Detention is overused and too often implemented as part of punitive policies to deter immigration and against noncitizens who are not a flight risk or a threat to public safety, including people seeking protection in this country. For all these reasons and more, AILA is calling for the dramatic reduction and eventual phasing out of immigration detention.
As part of our efforts to reduce and phase out immigration detention, AILA and coalition partners are demanding significant cuts to the ICE budget. Instead, Congress should fund community-based case management programs to be run by experienced nonprofit immigration and refugee service providers or other nonprofits with experience in case-management-focused social service programs. These programs would replace physical custody and “alternative to detention” programs, which rely on electronic monitoring, such as the use of ankle monitors. Provision of legal representation through these providers will also be key.
Advocacy and Resources
Reports and Briefings
- AILA Policy Brief: Case Management: An Effective and Humane Alternative to Detention - November 2, 2022
- AILA Policy Brief: Moving The Nation Forward by Leaving Immigration Detention Behind - March 25, 2021
- Black Alliance for Just Immigration: Uncovering the Truth: Violence and Abuse Against Black Migrants in Immigration Detention - October 2022
- Oxfam America and the Tahirih Justice Center: Surviving Deterrence: How U.S. Asylum Deterrence Policies Normalize Gender-Based Violence, October 11, 2022
- Law Professor César Cuauhtémoc García Hernández, TED Talk, The US can move past immigration prisons—and towards justice, July 27, 2022
- Alternatives to Detention: An Overview – American Immigration Council Fact Sheet, March 17, 2022
- Community Support for Migrants Navigating the U.S. Immigration System - February 26, 2021
- American Immigration Council Special Report: "Measuring In Absentia Removal in Immigration Court," Ingrid Eagly, Esq. and Steven Shafer, Esq. - January 28, 2021
- ICE Provides Data on Detention, Alternatives to Detention, and ICE Facilities – Links to ICE website updated bi-weekly.
- Mapping U.S. Immigration Detention
- Interactive Map of U.S. immigration Detention by Freedom for Immigrants.
- Tracking COVID-19 in Immigration Detention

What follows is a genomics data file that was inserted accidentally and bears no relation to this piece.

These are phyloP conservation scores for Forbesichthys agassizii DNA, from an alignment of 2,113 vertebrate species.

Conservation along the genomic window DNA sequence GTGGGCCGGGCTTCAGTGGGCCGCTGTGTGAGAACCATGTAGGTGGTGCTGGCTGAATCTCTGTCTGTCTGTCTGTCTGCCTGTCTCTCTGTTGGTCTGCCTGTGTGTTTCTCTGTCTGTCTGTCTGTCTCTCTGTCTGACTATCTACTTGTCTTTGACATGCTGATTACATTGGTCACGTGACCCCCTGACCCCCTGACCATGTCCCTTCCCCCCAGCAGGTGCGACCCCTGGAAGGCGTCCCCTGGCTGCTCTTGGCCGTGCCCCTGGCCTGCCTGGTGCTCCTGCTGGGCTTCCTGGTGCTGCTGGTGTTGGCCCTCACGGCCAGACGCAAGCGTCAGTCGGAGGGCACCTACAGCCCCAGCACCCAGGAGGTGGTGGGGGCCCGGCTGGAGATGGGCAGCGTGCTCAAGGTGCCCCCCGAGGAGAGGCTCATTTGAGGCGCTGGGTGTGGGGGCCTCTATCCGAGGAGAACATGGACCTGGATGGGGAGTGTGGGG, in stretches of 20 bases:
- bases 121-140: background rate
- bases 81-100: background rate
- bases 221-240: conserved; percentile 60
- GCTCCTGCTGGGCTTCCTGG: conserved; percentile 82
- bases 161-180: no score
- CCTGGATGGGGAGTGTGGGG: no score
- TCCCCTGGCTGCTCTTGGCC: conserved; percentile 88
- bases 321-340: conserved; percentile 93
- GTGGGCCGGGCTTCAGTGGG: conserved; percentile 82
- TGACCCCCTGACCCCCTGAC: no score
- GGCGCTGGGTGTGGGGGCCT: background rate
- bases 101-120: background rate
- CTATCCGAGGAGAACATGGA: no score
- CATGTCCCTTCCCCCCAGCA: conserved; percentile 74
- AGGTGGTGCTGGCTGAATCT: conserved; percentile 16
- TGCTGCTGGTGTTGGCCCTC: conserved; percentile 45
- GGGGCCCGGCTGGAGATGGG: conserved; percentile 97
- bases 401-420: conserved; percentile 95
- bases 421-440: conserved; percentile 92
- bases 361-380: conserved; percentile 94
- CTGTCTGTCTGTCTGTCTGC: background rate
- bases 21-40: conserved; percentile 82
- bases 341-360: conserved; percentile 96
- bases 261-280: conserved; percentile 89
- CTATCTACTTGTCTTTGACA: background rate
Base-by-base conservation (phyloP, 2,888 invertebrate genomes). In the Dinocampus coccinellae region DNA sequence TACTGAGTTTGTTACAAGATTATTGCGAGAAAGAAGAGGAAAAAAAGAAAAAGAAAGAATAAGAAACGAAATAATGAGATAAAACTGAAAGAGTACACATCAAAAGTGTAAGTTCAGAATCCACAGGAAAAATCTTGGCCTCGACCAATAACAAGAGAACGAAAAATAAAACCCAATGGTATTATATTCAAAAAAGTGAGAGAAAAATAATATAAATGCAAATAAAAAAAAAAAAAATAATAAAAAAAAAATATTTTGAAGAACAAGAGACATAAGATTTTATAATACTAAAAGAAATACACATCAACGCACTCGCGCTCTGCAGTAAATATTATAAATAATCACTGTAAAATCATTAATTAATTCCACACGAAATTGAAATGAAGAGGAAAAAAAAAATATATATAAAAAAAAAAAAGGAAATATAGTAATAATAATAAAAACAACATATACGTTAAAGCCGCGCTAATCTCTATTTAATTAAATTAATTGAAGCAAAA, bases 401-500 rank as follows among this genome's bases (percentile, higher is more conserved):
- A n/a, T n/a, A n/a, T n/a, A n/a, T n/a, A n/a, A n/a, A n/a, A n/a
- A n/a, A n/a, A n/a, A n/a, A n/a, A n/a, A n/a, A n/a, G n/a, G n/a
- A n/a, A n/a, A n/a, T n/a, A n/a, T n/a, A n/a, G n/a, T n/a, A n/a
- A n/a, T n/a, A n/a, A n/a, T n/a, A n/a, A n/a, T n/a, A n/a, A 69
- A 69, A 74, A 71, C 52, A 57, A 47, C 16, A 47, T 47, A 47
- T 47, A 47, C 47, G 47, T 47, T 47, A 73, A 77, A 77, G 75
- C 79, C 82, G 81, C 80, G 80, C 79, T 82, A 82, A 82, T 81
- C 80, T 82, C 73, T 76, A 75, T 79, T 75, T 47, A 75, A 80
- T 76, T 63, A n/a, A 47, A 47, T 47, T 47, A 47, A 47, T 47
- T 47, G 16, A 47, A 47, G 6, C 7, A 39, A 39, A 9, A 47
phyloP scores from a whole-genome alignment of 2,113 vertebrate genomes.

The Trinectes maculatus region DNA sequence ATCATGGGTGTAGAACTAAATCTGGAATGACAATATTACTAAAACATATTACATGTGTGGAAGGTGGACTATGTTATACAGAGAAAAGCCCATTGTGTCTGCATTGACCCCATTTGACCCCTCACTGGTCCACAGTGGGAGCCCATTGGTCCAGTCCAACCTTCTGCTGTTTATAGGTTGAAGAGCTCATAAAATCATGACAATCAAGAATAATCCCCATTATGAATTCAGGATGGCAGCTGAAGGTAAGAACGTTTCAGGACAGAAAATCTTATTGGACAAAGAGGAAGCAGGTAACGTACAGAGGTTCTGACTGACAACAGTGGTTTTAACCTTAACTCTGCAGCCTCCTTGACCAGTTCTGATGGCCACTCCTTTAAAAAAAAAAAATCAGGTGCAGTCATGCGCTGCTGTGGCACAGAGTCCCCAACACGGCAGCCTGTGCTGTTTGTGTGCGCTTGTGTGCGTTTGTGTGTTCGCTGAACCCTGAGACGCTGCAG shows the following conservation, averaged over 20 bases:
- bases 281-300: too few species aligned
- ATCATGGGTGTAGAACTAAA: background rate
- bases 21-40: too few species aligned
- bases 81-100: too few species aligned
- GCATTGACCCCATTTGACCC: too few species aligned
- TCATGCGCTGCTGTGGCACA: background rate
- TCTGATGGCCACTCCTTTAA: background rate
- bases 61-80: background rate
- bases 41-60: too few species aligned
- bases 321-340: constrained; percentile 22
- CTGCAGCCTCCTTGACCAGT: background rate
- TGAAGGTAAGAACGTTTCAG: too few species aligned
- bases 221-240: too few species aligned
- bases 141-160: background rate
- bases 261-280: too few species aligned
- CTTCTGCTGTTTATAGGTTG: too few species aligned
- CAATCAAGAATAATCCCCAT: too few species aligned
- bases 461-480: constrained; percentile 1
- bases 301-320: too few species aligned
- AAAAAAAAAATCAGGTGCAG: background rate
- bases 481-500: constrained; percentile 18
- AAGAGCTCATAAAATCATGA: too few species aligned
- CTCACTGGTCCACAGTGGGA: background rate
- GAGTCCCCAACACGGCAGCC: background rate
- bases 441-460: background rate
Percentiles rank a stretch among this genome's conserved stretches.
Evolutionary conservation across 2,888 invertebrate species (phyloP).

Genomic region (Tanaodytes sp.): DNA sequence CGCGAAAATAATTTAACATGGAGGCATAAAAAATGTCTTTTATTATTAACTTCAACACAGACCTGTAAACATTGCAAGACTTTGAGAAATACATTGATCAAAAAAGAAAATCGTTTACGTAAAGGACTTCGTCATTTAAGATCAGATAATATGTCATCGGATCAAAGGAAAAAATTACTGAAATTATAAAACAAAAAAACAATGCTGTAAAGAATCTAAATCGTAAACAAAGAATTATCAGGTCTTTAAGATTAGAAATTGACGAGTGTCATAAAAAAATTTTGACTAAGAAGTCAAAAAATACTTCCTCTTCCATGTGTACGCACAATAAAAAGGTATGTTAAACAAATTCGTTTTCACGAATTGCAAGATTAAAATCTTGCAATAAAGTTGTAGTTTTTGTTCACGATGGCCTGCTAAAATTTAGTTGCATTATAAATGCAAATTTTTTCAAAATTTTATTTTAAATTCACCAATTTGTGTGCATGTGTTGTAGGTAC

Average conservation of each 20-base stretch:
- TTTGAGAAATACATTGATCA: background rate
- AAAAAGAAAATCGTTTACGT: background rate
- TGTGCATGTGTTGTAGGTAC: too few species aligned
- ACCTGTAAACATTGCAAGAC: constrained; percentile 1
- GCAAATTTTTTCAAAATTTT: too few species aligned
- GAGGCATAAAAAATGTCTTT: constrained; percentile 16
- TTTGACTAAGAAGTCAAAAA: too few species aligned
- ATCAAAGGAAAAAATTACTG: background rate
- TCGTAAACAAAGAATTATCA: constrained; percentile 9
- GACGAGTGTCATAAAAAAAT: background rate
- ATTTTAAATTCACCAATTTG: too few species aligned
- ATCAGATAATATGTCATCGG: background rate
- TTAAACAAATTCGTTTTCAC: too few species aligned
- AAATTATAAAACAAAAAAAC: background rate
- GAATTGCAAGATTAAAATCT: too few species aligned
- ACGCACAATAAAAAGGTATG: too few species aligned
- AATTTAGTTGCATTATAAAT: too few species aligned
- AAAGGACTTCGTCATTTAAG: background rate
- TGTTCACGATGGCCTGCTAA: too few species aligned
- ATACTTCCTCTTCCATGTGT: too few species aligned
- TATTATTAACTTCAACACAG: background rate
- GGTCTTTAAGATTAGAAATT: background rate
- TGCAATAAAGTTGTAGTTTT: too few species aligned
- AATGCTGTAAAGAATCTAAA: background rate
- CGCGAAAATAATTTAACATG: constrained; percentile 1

- A Dashboard of ICE Data collected and updated by Vera Institute of Justice.
- DHS Office of Inspector General: website has search function to view ICE detention audits, inspections, and evaluations completed by DHS OIG.
- ICE FOIA Library: Holds detention facility contracts, facility reviews, among other required posting information.
- The Office of the Immigration Detention Ombudsman Releases 2021 Annual Report – April 29, 2022.
- DHS Advisory Committee Final Report on Family Residential Centers - September 30, 2016.
Legislative and Administrative Advocacy
- AILA Sends Letter to White House Opposing Family Detention – March 13, 2023
- AILA and Partners Send Letter to White House Urging Closure of ICE Detention Sites - November 21, 2022
- Members of Congress Send Letter to DHS on Access to Counsel - November 3, 2022
- Over 100 House Democrats Send Letter to DHS to Halt Immigration Detention - March 10, 2022
- AILA and Partners Send Letter to Congress on Defund Hate’s NGO Cuts for 2023= April 21, 2022
Media Coverage on the Need to End Immigration Detention
- NM Political Report: “A suicide attempt and new report emphasize deteriorating mental health conditions at Torrance County Detention Facility,” – December 12, 2022.
- The Intercept: “The Worst Day of My Life” ICE Jail Nurse Sexually Assaulted Migrant Women, Complaint Letter Says,” - July 13, 2022
- Roll Call: ICE Claims ‘Unabated’ Legal Access in Detention during Pandemic. Legal Groups Dispute ICE’s Report to Congress, Outline Ongoing Concerns. – March 22, 2022.
- Los Angeles Times (Op-Ed): End profit-driven detention in the immigration system as well as federal prisons – December 15, 2021
- Bloomberg News: The Origins of American Immigration Detention – July 20, 2021
- In this visual explainer, the origins of immigration detention in the U.S. and how it’s taken root as part of our migration system are presented using informative graphics and data.
- The Nation: Black Immigrants Matter - March 24, 2021
- Jack Herrera interviews Guerline Jozef, founder of Haitian Bridge Alliance, on how mass detention began with the detention of Haitian immigrants and black immigrants continue to face excessively high rates of detention and deportation, including holding the record for the longest and second longest period of time in detention (10 years and 9 years respectively).